For Some, Need for Work Trumps Politics of Amazon Deal

When state lawmakers reconvene next year, they’ll have to weigh in on the recent deal with Amazon dot com, brokered under Governor Bill Haslam. The idea is to let the giant internet retailer put off state sales tax collections in exchange for creating jobs. For some people watching, the politics of the deal have been less pressing than the need to find work.

The deal would have Amazon create more than three thousand permanent jobs in Tennessee on top of seasonal hires, while putting off sales tax collections until 2014. Competing stores complain that exemption gives Amazon an unfair advantage which is bad for their business.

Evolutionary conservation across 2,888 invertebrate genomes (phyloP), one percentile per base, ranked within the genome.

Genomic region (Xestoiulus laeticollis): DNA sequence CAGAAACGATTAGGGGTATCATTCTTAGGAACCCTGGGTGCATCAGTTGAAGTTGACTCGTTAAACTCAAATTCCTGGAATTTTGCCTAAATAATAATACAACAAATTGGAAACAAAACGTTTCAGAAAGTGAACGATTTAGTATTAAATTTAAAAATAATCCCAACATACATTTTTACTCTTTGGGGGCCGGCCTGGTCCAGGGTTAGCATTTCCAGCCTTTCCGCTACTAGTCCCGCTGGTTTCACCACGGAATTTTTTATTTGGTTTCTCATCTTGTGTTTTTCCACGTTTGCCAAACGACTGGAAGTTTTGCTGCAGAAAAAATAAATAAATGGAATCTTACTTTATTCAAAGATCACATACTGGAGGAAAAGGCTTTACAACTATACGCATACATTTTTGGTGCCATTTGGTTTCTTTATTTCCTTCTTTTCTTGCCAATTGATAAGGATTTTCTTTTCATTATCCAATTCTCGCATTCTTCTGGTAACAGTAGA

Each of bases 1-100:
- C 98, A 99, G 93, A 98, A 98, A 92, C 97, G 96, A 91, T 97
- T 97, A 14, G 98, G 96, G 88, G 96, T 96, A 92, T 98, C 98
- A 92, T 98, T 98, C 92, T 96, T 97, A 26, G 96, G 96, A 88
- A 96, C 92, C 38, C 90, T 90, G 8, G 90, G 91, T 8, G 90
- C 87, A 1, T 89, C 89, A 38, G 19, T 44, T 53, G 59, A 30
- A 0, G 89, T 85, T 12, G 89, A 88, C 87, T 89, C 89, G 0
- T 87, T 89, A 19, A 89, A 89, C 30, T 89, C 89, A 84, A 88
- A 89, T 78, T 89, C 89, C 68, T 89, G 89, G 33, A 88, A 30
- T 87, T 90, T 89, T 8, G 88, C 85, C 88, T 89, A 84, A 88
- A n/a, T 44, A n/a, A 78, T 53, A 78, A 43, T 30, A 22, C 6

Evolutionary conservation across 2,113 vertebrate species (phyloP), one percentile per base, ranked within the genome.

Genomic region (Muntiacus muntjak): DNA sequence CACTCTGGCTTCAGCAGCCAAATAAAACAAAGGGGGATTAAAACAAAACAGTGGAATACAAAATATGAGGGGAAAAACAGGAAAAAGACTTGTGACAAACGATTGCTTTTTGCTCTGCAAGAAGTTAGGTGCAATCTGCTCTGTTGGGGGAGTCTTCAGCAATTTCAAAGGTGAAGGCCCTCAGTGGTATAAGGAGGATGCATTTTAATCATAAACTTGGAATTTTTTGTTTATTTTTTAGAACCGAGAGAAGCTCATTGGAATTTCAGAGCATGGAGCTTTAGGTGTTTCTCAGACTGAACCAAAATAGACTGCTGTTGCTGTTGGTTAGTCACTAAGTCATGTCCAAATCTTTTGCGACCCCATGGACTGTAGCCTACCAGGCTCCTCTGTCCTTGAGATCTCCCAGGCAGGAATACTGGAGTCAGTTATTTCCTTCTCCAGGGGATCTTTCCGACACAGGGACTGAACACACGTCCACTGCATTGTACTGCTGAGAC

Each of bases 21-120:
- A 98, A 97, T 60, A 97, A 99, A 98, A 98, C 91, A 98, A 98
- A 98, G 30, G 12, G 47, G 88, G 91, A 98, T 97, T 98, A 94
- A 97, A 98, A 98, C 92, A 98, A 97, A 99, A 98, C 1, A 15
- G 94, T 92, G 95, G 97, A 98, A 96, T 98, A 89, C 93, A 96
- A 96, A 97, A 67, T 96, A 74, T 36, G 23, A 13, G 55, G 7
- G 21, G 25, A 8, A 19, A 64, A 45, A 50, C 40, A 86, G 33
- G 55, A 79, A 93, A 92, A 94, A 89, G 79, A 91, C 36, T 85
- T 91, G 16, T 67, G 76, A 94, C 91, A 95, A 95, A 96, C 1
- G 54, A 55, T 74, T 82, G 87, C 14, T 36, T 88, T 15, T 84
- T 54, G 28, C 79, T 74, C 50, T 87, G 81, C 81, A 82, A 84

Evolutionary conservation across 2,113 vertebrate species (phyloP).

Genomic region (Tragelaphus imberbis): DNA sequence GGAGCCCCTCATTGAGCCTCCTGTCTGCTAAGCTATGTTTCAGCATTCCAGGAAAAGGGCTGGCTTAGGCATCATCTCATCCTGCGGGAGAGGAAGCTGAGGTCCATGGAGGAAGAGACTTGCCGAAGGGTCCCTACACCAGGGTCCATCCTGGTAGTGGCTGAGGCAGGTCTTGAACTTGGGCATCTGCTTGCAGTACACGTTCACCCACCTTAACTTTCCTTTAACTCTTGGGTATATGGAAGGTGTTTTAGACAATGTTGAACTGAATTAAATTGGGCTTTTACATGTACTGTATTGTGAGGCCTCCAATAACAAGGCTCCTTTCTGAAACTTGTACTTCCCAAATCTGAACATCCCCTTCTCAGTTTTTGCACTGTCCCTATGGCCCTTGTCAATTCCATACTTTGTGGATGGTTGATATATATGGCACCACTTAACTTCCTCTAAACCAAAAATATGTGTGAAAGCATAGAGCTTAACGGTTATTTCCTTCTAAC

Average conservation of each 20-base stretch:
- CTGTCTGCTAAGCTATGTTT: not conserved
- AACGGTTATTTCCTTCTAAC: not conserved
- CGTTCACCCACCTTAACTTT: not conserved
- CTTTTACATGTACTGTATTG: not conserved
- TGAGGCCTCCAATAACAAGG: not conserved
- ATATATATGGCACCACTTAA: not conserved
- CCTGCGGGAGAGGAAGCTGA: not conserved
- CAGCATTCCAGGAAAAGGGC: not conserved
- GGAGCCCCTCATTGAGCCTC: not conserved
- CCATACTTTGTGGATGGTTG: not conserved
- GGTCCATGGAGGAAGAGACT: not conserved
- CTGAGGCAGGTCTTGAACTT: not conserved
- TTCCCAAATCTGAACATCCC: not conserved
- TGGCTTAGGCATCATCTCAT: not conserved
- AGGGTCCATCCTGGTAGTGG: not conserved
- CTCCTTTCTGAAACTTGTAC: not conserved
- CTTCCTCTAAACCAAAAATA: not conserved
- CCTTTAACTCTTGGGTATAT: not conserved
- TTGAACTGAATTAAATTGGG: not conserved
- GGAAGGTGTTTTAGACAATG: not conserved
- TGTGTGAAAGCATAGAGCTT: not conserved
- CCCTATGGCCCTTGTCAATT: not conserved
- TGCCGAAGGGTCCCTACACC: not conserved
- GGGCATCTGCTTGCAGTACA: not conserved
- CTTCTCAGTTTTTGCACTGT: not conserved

Michael Fousse (“Foose”) is an experienced computer technician out of a job almost two years. Fousse stood in a line of hundreds to apply for temporary work in an Amazon warehouse. He says he gets why brick-and-mortar stores are annoyed; he’s also applied at lots of them.

“But realistically this is also brick-and-mortar because the position isn’t in cyberspace, to put it bluntly. Obviously there’s an actual building, there’s a facility… A position is a position. Amazon is a good company; it doesn’t seem to be going away in the near future.”

Nearly three thousand people applied last week in Lebanon for some two thousand seasonal jobs with Amazon. Those jobs end in a couple months when the holidays wrap up. Not long after that, state lawmakers will return to the capitol, where they’ll vote on Amazon’s jobs deal.


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